If I consider my life honestly, I see that it is governed by a certain very small number of patterns of events which I take part in over and over again.
Being in bed, having a shower, having breakfast in the kitchen, sitting in my study writing, walking in the garden, cooking and eating our common lunch at my office with my friends, going to the movies, taking my family to eat at a restaurant, having a drink at a friend’s house, driving on the freeway, going to bed again. There are a few more.
There are surprisingly few of these patterns of events in any one person’s way of life, perhaps no more than a dozen. Look at your own life and you will find the same. It is shocking at first, to see that there are so few patterns of events open to me.
Not that I want more of them. But when I see how very few of them there are, I begin to understand what huge effect these few patterns have on my life, on my capacity to live. If these few patterns are good for me, I can life well. If they are bad for me, I can’t.
Christopher Alexander, The Timeless Way of Building, pp. 67-68.
When I was about nineteen, I spent a few days in the hospital for a complication from a birth defect in one of my kidneys. I was not very close to death at the time – I have been much closer to death before and since. But isolated in a hospital room without a computer and on a large amount of drugs, I had a vision of what death would be like. What it was, was more of the same – and then nothing. No great narrative, no drama, just more of the same patterns, very much as it has always been, and then nothing.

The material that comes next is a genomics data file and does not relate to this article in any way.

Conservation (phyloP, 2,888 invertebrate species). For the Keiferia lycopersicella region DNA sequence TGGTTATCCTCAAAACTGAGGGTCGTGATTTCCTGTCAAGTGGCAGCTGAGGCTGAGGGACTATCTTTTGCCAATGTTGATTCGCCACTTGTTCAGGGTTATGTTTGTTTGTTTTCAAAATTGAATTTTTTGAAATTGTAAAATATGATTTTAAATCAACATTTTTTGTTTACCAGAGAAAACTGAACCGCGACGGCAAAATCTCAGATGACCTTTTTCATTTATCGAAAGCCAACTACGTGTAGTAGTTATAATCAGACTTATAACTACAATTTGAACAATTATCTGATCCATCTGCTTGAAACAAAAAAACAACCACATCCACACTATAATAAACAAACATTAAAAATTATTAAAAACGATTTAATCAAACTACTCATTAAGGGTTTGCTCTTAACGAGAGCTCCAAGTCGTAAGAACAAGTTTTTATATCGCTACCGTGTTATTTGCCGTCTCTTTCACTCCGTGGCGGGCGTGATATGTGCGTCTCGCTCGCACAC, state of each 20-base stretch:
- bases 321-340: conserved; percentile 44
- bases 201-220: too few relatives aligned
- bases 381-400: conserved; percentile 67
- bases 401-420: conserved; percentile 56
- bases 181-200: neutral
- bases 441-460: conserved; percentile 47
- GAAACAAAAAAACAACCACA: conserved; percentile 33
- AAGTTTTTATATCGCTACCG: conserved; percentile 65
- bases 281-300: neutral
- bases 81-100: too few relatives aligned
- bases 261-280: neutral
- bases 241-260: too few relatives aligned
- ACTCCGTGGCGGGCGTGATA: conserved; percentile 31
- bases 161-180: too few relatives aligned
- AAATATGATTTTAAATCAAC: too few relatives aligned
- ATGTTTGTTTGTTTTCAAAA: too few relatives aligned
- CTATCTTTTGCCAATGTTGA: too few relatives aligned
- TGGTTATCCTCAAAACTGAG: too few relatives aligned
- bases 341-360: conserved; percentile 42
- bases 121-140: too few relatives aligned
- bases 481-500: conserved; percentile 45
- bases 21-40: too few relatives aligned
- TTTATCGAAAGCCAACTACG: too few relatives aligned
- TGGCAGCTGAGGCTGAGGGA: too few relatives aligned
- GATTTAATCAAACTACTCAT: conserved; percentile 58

Those few patterns that make up our lives, are our lives. They seem trivial and mundane, but they have the greatest contribution to our well-being (or suffering). Those shockingly few patterns of events that constitute our lives have an importance that is belied by their familiarity. They make up our comfortable home on Earth, or our prison, or both.